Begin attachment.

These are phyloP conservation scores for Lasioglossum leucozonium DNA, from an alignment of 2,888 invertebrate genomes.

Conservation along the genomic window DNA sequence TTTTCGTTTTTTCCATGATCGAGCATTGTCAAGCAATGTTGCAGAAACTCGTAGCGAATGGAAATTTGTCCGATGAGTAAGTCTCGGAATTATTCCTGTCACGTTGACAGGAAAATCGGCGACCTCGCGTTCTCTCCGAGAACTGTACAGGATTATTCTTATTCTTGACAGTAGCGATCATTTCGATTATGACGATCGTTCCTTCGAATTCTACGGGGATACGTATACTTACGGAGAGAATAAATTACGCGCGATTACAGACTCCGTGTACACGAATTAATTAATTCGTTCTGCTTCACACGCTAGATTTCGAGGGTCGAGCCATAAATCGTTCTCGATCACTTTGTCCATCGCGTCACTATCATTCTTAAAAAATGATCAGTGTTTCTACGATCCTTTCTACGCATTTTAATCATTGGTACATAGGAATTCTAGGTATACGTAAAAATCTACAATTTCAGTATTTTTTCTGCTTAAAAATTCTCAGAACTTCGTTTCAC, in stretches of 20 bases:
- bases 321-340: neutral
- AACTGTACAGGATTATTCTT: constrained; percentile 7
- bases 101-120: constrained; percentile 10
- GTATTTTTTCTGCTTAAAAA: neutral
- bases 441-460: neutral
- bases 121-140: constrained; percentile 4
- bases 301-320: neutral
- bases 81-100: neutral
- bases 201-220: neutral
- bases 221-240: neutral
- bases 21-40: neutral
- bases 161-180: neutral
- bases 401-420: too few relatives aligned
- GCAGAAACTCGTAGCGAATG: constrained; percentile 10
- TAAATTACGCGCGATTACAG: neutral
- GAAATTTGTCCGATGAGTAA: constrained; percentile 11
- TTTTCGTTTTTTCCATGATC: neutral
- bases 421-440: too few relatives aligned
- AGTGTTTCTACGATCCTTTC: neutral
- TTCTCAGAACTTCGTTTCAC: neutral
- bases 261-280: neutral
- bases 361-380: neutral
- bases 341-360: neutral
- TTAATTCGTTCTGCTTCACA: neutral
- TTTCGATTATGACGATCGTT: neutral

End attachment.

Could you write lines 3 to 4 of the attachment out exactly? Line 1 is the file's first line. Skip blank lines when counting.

- bases 321-340: neutral
- AACTGTACAGGATTATTCTT: constrained; percentile 7